Melbourne Park, 18 December 2010 | Tim Rose
After a rest day on Friday, the Australian Open Play-off continues on Saturday, with four evenly-matched semifinals providing what promises to be an enthralling day’s tennis.
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The women’s draw has gone relatively to plan, with the final four coming from the top five seeds. All players were undefeated in the round-robin matches, although not always entirely convincingly. With the top two seeds locked into opposite sides of the draw, the two remaining players were drawn at random to decide who they would face. In a fascinating result, pre-tournament favourites Alicia Molik and Jelena Dokic have been drawn to meet one match earlier than each would have hoped, meaning only one will have the opportunity to win a guaranteed Australian Open wildcard.
The men’s side too sees three of the top four seeds present; Adam Feeney, the unseedeed bolter this week, defeated third seed Carsten Ball early in the week, throwing a spanner in the works. The top two seeds, Peter Luczak and Marinko Matosevic, have reached the semis without drama and Matt Ebden continues to go about his business in his usual unobtrusive way.
Here we preview the semifinals, match by match, player by player.
 Sophie Ferguson (NSW) v  Olivia Rogowska (Vic)
Despite her second seeding and her place as the second highest ranked woman in the draw behind Molik, Feguson seems to have flown under the radar with all the talk focusing on the other semifinallists. The 24 year old from New South Wales is currently inside the world’s top 125 players and defeated the talented Monika Wejnert and Isabella Holland in her pool to reach this stage. Her run has been unassuming but that she was able to win yesterday with a semifinal spot up for grabs was impressive.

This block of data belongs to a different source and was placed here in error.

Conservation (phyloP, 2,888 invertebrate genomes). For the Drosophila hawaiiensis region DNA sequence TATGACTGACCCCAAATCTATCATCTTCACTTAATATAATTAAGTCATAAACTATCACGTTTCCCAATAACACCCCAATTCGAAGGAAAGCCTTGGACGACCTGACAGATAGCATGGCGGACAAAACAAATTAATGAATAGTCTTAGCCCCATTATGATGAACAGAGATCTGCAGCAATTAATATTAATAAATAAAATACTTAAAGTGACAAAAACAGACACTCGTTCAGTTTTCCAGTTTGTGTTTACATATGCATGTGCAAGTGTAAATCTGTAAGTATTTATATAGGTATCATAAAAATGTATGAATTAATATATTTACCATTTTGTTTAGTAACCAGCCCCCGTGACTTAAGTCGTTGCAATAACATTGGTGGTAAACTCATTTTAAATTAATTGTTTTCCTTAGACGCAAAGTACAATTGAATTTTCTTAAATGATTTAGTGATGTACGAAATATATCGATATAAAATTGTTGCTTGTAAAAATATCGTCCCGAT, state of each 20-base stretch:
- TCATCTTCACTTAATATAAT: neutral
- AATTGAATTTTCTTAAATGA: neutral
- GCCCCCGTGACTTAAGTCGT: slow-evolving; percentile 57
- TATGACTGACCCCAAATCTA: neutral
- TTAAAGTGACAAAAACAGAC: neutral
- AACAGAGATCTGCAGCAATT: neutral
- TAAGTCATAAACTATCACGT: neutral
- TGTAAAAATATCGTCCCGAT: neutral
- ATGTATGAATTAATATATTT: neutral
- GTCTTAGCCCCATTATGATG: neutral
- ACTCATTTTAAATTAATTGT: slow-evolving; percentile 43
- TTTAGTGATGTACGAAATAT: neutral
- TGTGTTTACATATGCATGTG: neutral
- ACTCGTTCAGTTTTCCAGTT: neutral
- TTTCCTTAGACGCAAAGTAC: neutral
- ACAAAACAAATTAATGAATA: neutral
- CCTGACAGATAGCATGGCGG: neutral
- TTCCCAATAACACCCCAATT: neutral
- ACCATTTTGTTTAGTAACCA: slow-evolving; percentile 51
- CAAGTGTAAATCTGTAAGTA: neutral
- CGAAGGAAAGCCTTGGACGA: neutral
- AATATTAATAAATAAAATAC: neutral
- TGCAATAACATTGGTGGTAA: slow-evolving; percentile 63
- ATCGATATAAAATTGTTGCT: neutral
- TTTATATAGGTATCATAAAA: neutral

Olivia Rogowska was a finalist last year, when she held match points before allowing Casey Dellacqua to storm back into contention and eventually to victory. After some poor results leading into the event – including a 6-0 6-0 loss in Bendigo -her early form has been impressive, being the only player of the last four not to lose a set to date.
Her win yesterday over fourth seed Jess Moore was an ominous sign, with her ball-striking reaching almost unstoppable levels at times. She seems determined to go one better than last year but, as always with her, the question remains: which Rogowska will turn up?
 Alicia Molik (Vic) v  Jelena Dokic (NSW)
The two biggest names in the women’s draw, the pair have a rivalry dating back to their junior years. Molik won her first two matches of the week in straight sets before falling behind against Alison Bai in her final round-robin match. After dropping the first set, she stormed home and in doing so found her powerful forehand getting closer to its best.
After the match, Molik admitted that having to face pressure situations would hold her in good stead for tougher matches like this. All week she has been consistent in reaffirming her strong desire to win the wildcard and will easily pose Dokic’s toughest test yet.